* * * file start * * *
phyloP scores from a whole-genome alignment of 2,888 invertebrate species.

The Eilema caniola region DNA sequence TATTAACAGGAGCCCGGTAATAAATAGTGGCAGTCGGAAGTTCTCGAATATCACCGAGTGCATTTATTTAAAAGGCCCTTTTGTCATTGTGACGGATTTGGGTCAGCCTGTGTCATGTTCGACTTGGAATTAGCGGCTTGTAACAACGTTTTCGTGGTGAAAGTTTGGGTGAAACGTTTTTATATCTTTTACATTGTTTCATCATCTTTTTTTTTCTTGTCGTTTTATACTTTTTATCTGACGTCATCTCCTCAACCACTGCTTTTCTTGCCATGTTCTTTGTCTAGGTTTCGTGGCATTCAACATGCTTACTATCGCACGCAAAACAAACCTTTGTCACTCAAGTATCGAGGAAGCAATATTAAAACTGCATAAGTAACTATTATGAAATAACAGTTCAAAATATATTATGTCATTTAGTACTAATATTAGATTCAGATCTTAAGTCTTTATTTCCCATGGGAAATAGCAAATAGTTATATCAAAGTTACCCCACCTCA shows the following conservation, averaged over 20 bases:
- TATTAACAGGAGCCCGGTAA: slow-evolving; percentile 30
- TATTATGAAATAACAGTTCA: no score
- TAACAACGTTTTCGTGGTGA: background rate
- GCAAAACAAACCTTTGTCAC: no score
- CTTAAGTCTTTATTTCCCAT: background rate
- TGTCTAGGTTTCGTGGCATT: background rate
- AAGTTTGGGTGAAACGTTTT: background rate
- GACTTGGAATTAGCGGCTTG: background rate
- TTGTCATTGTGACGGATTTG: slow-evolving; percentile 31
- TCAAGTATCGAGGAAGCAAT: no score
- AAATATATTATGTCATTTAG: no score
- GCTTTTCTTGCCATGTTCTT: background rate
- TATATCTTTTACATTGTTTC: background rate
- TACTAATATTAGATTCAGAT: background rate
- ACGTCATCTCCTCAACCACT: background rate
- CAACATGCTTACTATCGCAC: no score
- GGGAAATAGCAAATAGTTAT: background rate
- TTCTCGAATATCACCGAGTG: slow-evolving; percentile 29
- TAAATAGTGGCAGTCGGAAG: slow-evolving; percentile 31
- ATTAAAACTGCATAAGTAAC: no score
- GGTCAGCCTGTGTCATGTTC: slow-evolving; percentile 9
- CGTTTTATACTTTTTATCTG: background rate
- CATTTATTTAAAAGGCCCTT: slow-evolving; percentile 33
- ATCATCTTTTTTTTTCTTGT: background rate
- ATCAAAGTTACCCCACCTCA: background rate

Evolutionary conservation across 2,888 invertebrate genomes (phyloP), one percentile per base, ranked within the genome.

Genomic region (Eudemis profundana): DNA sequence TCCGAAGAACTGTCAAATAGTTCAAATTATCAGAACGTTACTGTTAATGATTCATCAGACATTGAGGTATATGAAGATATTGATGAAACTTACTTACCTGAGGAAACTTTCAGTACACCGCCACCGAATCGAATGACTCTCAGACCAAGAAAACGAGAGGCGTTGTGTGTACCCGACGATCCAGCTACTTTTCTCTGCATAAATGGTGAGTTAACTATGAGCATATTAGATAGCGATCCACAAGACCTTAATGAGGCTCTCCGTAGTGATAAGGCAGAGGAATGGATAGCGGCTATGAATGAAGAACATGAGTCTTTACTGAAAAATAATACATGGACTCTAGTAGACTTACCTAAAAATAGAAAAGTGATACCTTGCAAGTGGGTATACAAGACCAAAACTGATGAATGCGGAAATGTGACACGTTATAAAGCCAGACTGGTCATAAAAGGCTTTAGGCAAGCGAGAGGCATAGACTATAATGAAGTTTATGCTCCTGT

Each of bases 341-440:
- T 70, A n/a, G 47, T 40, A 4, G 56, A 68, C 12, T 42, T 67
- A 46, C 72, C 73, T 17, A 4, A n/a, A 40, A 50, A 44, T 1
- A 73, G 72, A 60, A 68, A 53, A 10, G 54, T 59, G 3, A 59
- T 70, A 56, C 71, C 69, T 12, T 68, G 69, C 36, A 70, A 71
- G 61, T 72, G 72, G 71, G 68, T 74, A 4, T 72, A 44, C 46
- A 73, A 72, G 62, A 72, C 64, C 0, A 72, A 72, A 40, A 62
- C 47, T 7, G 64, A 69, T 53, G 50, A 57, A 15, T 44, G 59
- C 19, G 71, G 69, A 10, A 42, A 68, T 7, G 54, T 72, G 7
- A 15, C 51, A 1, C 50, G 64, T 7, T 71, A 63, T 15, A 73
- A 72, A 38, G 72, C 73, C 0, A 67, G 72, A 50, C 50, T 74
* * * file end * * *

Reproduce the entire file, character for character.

phyloP scores from a whole-genome alignment of 2,888 invertebrate species.

The Eilema caniola region DNA sequence TATTAACAGGAGCCCGGTAATAAATAGTGGCAGTCGGAAGTTCTCGAATATCACCGAGTGCATTTATTTAAAAGGCCCTTTTGTCATTGTGACGGATTTGGGTCAGCCTGTGTCATGTTCGACTTGGAATTAGCGGCTTGTAACAACGTTTTCGTGGTGAAAGTTTGGGTGAAACGTTTTTATATCTTTTACATTGTTTCATCATCTTTTTTTTTCTTGTCGTTTTATACTTTTTATCTGACGTCATCTCCTCAACCACTGCTTTTCTTGCCATGTTCTTTGTCTAGGTTTCGTGGCATTCAACATGCTTACTATCGCACGCAAAACAAACCTTTGTCACTCAAGTATCGAGGAAGCAATATTAAAACTGCATAAGTAACTATTATGAAATAACAGTTCAAAATATATTATGTCATTTAGTACTAATATTAGATTCAGATCTTAAGTCTTTATTTCCCATGGGAAATAGCAAATAGTTATATCAAAGTTACCCCACCTCA shows the following conservation, averaged over 20 bases:
- TATTAACAGGAGCCCGGTAA: slow-evolving; percentile 30
- TATTATGAAATAACAGTTCA: no score
- TAACAACGTTTTCGTGGTGA: background rate
- GCAAAACAAACCTTTGTCAC: no score
- CTTAAGTCTTTATTTCCCAT: background rate
- TGTCTAGGTTTCGTGGCATT: background rate
- AAGTTTGGGTGAAACGTTTT: background rate
- GACTTGGAATTAGCGGCTTG: background rate
- TTGTCATTGTGACGGATTTG: slow-evolving; percentile 31
- TCAAGTATCGAGGAAGCAAT: no score
- AAATATATTATGTCATTTAG: no score
- GCTTTTCTTGCCATGTTCTT: background rate
- TATATCTTTTACATTGTTTC: background rate
- TACTAATATTAGATTCAGAT: background rate
- ACGTCATCTCCTCAACCACT: background rate
- CAACATGCTTACTATCGCAC: no score
- GGGAAATAGCAAATAGTTAT: background rate
- TTCTCGAATATCACCGAGTG: slow-evolving; percentile 29
- TAAATAGTGGCAGTCGGAAG: slow-evolving; percentile 31
- ATTAAAACTGCATAAGTAAC: no score
- GGTCAGCCTGTGTCATGTTC: slow-evolving; percentile 9
- CGTTTTATACTTTTTATCTG: background rate
- CATTTATTTAAAAGGCCCTT: slow-evolving; percentile 33
- ATCATCTTTTTTTTTCTTGT: background rate
- ATCAAAGTTACCCCACCTCA: background rate

Evolutionary conservation across 2,888 invertebrate genomes (phyloP), one percentile per base, ranked within the genome.

Genomic region (Eudemis profundana): DNA sequence TCCGAAGAACTGTCAAATAGTTCAAATTATCAGAACGTTACTGTTAATGATTCATCAGACATTGAGGTATATGAAGATATTGATGAAACTTACTTACCTGAGGAAACTTTCAGTACACCGCCACCGAATCGAATGACTCTCAGACCAAGAAAACGAGAGGCGTTGTGTGTACCCGACGATCCAGCTACTTTTCTCTGCATAAATGGTGAGTTAACTATGAGCATATTAGATAGCGATCCACAAGACCTTAATGAGGCTCTCCGTAGTGATAAGGCAGAGGAATGGATAGCGGCTATGAATGAAGAACATGAGTCTTTACTGAAAAATAATACATGGACTCTAGTAGACTTACCTAAAAATAGAAAAGTGATACCTTGCAAGTGGGTATACAAGACCAAAACTGATGAATGCGGAAATGTGACACGTTATAAAGCCAGACTGGTCATAAAAGGCTTTAGGCAAGCGAGAGGCATAGACTATAATGAAGTTTATGCTCCTGT

Each of bases 341-440:
- T 70, A n/a, G 47, T 40, A 4, G 56, A 68, C 12, T 42, T 67
- A 46, C 72, C 73, T 17, A 4, A n/a, A 40, A 50, A 44, T 1
- A 73, G 72, A 60, A 68, A 53, A 10, G 54, T 59, G 3, A 59
- T 70, A 56, C 71, C 69, T 12, T 68, G 69, C 36, A 70, A 71
- G 61, T 72, G 72, G 71, G 68, T 74, A 4, T 72, A 44, C 46
- A 73, A 72, G 62, A 72, C 64, C 0, A 72, A 72, A 40, A 62
- C 47, T 7, G 64, A 69, T 53, G 50, A 57, A 15, T 44, G 59
- C 19, G 71, G 69, A 10, A 42, A 68, T 7, G 54, T 72, G 7
- A 15, C 51, A 1, C 50, G 64, T 7, T 71, A 63, T 15, A 73
- A 72, A 38, G 72, C 73, C 0, A 67, G 72, A 50, C 50, T 74